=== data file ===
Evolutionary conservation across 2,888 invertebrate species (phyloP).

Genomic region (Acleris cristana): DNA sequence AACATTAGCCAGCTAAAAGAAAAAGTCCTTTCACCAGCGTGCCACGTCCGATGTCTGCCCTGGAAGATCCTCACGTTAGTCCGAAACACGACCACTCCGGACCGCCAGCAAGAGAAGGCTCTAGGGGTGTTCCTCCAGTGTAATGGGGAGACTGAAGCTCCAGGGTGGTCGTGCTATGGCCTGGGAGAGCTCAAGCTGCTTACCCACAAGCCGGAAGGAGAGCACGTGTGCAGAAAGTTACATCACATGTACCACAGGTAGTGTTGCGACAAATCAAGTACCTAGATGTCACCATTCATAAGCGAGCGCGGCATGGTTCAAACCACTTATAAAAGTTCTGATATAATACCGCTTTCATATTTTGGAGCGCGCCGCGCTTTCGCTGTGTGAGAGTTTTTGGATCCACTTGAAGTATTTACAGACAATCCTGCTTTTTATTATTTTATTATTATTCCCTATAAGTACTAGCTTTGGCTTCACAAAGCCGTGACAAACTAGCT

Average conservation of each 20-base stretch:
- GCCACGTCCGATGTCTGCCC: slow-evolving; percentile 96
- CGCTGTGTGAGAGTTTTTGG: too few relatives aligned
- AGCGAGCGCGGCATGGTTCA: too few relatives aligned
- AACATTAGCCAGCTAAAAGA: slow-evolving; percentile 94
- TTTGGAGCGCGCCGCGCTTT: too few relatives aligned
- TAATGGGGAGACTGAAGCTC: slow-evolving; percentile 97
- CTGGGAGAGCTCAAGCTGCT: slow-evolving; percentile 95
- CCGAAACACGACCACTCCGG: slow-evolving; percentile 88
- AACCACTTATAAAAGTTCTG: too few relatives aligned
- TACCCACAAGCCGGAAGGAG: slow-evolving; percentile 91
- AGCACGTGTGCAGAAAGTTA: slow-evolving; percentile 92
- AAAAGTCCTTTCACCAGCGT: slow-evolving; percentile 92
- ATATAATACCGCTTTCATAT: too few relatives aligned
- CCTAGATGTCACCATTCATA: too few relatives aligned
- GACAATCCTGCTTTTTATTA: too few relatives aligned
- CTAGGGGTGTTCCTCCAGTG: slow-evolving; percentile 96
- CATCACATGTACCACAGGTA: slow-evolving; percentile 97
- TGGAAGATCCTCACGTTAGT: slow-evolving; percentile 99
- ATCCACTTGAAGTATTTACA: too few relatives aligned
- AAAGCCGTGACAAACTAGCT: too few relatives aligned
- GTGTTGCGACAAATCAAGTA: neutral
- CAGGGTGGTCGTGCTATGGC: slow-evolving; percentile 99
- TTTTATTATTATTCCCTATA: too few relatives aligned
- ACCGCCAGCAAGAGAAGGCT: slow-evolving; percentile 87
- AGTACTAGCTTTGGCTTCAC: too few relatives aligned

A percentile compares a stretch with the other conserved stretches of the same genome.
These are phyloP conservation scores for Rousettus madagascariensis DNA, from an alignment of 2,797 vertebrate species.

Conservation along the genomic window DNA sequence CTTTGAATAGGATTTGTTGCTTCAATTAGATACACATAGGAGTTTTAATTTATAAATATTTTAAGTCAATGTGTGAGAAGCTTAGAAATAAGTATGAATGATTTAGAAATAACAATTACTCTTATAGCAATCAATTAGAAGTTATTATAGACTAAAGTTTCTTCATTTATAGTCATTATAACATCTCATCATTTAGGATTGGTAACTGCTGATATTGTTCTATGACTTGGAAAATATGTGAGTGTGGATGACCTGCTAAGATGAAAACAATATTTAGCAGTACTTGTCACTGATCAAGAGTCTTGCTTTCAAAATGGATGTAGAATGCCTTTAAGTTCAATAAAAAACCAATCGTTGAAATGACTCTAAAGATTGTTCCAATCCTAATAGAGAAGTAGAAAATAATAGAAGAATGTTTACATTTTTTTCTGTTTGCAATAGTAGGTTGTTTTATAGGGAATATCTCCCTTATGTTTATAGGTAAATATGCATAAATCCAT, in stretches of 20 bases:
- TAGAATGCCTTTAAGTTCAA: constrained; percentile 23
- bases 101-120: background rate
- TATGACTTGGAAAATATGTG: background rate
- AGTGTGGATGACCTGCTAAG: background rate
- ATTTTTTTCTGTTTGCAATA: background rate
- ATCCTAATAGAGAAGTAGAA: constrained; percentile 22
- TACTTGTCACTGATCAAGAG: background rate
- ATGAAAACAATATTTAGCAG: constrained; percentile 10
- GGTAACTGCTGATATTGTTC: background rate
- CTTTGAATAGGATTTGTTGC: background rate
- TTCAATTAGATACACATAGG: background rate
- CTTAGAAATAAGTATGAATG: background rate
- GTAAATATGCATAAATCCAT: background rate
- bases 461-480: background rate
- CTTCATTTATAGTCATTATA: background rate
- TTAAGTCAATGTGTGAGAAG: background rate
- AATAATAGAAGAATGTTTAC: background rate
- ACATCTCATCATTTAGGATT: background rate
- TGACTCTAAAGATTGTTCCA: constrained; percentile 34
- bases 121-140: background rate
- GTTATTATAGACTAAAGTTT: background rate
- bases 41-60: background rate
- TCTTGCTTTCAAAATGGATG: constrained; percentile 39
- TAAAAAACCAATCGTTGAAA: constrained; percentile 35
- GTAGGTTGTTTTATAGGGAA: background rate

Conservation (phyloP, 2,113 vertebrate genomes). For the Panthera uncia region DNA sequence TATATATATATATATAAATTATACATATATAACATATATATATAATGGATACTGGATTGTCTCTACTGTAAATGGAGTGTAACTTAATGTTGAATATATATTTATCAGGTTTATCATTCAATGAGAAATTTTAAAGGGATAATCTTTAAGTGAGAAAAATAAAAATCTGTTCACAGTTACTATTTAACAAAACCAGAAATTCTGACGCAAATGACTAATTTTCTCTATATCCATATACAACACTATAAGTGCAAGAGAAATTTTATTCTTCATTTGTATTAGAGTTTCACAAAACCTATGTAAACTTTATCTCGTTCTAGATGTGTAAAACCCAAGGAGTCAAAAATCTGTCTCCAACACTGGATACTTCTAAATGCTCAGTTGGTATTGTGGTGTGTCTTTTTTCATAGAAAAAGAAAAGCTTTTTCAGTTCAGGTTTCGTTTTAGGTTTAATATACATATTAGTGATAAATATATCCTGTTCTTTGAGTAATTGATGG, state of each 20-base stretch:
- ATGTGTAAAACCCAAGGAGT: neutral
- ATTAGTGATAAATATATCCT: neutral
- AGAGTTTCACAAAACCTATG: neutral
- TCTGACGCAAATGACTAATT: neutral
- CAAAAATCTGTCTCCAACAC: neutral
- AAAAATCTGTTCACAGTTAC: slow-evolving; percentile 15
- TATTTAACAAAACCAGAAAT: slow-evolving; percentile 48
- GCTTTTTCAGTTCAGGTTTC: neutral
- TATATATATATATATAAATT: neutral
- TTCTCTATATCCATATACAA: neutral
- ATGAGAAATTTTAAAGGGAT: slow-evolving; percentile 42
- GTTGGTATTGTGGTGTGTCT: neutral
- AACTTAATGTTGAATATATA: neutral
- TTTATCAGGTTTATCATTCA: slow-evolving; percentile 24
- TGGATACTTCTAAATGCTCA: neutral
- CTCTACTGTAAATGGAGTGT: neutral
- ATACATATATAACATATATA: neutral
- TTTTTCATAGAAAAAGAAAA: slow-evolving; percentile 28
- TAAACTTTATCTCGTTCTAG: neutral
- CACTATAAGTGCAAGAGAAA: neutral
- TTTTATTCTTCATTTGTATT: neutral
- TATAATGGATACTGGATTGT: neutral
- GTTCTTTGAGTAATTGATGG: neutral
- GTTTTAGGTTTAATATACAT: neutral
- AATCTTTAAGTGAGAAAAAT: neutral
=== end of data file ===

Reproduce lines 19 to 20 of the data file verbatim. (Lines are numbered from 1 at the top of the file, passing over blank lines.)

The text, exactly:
- CTAGGGGTGTTCCTCCAGTG: slow-evolving; percentile 96
- CATCACATGTACCACAGGTA: slow-evolving; percentile 97